Meanwhile, there is a separate bedroom efficiency on the second floor which could be used for a in-laws or an income generating unit.
âYou’re more in a situation where I maybe have a bigger family, and maybe I want a little more space, but I still want the rental income,â Hogenkamp said. “Or maybe I’m at the point in my life where I need a room and use the rental income to allow someone else to move into the larger unit. “
Habitat for Humanity Executive Director Madelyn Thorne said it was the first time that Schenectady Habitat had worked on a house with an income apartment.
âIt’s genius. It’s all his, âThorne said of Hogenkamp. “And that [the efficiency unit] will make this even more affordable. It is a great idea for a Habitat owner to be able to have this extra income.
Agencies will ‘overlap’ a number of different funding sources, make sure homeowners are aware of the different mortgage programs available to their potential buyer.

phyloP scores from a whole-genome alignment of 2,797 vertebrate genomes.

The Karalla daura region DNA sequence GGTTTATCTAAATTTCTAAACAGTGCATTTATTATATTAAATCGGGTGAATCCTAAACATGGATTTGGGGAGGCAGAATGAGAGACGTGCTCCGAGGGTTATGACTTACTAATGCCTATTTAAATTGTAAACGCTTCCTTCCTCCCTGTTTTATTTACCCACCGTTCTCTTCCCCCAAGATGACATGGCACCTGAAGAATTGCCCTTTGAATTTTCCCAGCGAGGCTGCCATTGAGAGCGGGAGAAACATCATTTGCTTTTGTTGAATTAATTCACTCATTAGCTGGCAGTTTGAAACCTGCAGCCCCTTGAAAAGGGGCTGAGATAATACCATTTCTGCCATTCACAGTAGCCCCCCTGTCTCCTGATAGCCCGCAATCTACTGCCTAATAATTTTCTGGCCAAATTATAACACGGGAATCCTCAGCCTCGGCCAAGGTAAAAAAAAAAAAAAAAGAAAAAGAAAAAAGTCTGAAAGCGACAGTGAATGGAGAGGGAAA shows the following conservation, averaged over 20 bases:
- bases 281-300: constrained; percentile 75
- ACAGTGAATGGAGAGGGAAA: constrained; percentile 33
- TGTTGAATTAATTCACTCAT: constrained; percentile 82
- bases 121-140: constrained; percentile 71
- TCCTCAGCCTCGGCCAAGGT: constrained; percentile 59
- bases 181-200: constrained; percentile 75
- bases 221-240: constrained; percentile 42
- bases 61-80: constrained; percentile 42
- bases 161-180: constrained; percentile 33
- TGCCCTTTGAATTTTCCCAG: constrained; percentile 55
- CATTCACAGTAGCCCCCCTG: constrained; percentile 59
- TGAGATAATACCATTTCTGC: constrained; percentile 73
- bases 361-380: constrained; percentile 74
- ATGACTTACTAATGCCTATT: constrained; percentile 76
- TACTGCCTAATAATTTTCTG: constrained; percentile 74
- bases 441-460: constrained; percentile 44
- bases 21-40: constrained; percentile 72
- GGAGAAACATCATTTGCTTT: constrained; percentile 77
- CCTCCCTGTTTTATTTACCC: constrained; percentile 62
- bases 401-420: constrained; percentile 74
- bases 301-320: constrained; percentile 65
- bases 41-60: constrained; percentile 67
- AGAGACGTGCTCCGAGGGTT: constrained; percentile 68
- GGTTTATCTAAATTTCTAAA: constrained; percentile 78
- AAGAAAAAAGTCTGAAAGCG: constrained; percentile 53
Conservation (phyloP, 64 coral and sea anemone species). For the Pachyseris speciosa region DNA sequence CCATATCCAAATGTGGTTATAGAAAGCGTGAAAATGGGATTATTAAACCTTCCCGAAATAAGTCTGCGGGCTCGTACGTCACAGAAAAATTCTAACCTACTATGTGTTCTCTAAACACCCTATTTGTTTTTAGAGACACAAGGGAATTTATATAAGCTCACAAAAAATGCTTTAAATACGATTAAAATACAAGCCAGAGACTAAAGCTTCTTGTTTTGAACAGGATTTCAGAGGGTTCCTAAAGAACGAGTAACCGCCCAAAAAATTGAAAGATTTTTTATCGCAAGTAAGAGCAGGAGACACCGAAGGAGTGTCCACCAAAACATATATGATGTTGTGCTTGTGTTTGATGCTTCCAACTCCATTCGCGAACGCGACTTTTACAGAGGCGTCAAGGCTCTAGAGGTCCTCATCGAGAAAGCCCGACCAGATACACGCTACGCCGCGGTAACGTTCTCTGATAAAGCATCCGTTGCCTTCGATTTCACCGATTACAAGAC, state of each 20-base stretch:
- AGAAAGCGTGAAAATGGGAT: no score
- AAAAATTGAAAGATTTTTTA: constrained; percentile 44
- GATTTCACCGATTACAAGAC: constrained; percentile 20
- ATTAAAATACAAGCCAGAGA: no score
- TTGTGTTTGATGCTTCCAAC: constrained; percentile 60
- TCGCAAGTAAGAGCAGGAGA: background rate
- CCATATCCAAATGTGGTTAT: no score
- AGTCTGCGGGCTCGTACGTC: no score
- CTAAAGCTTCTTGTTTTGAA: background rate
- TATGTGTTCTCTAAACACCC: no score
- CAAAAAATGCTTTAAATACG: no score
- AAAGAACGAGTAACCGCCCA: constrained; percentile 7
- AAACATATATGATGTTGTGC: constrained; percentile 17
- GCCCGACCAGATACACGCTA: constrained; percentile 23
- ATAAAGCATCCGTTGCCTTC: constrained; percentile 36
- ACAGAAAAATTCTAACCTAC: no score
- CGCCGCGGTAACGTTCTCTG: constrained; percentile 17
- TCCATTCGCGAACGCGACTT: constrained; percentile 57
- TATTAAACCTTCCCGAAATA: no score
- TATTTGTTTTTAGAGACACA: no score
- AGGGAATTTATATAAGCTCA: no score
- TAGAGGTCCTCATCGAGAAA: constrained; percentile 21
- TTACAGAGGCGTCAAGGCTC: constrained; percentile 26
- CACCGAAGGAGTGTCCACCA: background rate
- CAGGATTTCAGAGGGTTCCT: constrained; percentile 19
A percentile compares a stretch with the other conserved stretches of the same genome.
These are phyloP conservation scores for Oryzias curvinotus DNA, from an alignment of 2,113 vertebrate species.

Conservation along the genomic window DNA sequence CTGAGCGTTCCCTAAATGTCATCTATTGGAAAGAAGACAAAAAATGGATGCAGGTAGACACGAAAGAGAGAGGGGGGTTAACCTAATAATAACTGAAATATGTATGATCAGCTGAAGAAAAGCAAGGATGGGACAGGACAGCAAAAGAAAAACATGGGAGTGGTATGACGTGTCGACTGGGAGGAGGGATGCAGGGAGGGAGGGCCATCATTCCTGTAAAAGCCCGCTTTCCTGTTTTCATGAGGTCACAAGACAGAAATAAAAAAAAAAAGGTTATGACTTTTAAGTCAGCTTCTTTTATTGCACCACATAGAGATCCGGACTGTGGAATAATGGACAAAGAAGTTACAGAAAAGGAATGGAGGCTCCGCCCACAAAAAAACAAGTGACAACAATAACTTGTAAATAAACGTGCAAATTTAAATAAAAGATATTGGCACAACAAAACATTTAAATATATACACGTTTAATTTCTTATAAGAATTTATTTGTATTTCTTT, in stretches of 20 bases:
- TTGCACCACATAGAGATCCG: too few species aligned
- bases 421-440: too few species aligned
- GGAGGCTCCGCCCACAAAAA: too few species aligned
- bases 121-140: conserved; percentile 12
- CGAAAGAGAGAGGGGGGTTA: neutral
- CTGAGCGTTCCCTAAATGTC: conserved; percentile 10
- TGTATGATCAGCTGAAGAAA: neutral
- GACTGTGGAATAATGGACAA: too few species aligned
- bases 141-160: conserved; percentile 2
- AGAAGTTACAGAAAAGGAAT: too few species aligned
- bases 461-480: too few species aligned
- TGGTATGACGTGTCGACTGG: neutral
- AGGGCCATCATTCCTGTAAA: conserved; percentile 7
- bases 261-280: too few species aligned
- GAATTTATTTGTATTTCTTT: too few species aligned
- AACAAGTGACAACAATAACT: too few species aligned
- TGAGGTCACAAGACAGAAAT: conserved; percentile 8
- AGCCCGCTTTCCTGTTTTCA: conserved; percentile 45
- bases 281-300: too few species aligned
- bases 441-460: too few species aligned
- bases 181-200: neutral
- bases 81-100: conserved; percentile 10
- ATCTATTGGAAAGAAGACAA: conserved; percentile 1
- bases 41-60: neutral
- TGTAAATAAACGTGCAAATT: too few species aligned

âIt was a tough project,â Thorne said. ” It’s a lot of work. We did it in the midst of COVID and with a minimum number of volunteers we could hire. So I’m really, really proud that the volunteers have stayed with us.
Without the benefit of the volunteer program, the project at 110, rue Prospect will have the the land bank works in collaboration with the city and graduates from its Section 3 training program, Hogenkamp said.
The city’s affirmative action office provided classroom building courses to residents of Section 3 of Schenectady, which is intended for low-income residents and residents who live in social housing. It is administered by the US Department of Housing and Urban Development.